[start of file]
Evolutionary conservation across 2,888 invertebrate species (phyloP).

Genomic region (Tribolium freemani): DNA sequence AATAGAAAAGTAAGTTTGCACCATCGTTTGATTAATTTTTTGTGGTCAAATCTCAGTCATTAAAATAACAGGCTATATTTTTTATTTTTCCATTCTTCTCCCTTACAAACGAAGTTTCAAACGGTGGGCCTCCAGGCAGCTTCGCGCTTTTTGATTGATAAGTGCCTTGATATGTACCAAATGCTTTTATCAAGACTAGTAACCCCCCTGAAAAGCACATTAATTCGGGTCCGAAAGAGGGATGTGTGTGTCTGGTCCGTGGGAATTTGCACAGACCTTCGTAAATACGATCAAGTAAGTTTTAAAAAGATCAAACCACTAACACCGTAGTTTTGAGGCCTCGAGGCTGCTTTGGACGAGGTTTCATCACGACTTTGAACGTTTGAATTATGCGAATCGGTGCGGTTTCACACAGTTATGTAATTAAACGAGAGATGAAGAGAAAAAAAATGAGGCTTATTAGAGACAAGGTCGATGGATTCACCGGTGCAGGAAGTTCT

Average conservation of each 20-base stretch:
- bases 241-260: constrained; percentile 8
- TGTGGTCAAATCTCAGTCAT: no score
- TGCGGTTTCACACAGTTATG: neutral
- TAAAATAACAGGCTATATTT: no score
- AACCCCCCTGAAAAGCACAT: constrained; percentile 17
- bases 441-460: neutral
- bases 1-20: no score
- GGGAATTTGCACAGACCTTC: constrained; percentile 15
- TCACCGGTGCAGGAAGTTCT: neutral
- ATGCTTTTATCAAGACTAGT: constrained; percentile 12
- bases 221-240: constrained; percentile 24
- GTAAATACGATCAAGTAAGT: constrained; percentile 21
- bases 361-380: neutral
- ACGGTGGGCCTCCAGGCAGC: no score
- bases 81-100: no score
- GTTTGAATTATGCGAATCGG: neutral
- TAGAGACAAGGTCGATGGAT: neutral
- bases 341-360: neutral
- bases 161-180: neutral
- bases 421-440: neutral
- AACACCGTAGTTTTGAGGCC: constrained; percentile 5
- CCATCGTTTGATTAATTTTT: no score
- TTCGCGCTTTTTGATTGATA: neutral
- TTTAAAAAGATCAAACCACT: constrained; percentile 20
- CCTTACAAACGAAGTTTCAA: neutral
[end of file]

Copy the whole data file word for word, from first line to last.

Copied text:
Evolutionary conservation across 2,888 invertebrate species (phyloP).

Genomic region (Tribolium freemani): DNA sequence AATAGAAAAGTAAGTTTGCACCATCGTTTGATTAATTTTTTGTGGTCAAATCTCAGTCATTAAAATAACAGGCTATATTTTTTATTTTTCCATTCTTCTCCCTTACAAACGAAGTTTCAAACGGTGGGCCTCCAGGCAGCTTCGCGCTTTTTGATTGATAAGTGCCTTGATATGTACCAAATGCTTTTATCAAGACTAGTAACCCCCCTGAAAAGCACATTAATTCGGGTCCGAAAGAGGGATGTGTGTGTCTGGTCCGTGGGAATTTGCACAGACCTTCGTAAATACGATCAAGTAAGTTTTAAAAAGATCAAACCACTAACACCGTAGTTTTGAGGCCTCGAGGCTGCTTTGGACGAGGTTTCATCACGACTTTGAACGTTTGAATTATGCGAATCGGTGCGGTTTCACACAGTTATGTAATTAAACGAGAGATGAAGAGAAAAAAAATGAGGCTTATTAGAGACAAGGTCGATGGATTCACCGGTGCAGGAAGTTCT

Average conservation of each 20-base stretch:
- bases 241-260: constrained; percentile 8
- TGTGGTCAAATCTCAGTCAT: no score
- TGCGGTTTCACACAGTTATG: neutral
- TAAAATAACAGGCTATATTT: no score
- AACCCCCCTGAAAAGCACAT: constrained; percentile 17
- bases 441-460: neutral
- bases 1-20: no score
- GGGAATTTGCACAGACCTTC: constrained; percentile 15
- TCACCGGTGCAGGAAGTTCT: neutral
- ATGCTTTTATCAAGACTAGT: constrained; percentile 12
- bases 221-240: constrained; percentile 24
- GTAAATACGATCAAGTAAGT: constrained; percentile 21
- bases 361-380: neutral
- ACGGTGGGCCTCCAGGCAGC: no score
- bases 81-100: no score
- GTTTGAATTATGCGAATCGG: neutral
- TAGAGACAAGGTCGATGGAT: neutral
- bases 341-360: neutral
- bases 161-180: neutral
- bases 421-440: neutral
- AACACCGTAGTTTTGAGGCC: constrained; percentile 5
- CCATCGTTTGATTAATTTTT: no score
- TTCGCGCTTTTTGATTGATA: neutral
- TTTAAAAAGATCAAACCACT: constrained; percentile 20
- CCTTACAAACGAAGTTTCAA: neutral